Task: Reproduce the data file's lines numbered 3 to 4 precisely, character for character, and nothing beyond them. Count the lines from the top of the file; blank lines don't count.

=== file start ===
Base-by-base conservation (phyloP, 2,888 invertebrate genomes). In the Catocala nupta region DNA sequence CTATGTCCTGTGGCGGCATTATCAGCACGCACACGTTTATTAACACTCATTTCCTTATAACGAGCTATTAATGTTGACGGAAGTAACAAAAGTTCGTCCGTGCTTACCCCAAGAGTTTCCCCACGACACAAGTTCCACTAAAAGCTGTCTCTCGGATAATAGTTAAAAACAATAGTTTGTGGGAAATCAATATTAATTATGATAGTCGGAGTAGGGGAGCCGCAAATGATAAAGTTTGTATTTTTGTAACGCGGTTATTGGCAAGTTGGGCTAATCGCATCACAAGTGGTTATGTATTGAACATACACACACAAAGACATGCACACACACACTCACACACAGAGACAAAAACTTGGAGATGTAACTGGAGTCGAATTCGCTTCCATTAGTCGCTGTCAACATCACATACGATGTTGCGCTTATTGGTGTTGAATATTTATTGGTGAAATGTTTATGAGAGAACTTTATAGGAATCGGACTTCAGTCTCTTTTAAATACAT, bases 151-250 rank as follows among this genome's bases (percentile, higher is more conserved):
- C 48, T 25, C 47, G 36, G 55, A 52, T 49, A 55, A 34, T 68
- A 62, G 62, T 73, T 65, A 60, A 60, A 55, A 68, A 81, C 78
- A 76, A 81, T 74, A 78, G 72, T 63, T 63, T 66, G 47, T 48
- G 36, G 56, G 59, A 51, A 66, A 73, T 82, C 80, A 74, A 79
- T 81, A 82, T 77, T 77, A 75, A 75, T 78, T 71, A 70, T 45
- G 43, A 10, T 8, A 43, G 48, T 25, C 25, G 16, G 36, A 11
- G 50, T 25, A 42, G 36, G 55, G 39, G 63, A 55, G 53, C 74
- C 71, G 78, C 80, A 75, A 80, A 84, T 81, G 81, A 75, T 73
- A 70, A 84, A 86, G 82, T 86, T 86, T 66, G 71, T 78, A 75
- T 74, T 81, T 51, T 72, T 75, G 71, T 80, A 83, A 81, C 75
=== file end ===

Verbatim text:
- A 62, G 62, T 73, T 65, A 60, A 60, A 55, A 68, A 81, C 78
- A 76, A 81, T 74, A 78, G 72, T 63, T 63, T 66, G 47, T 48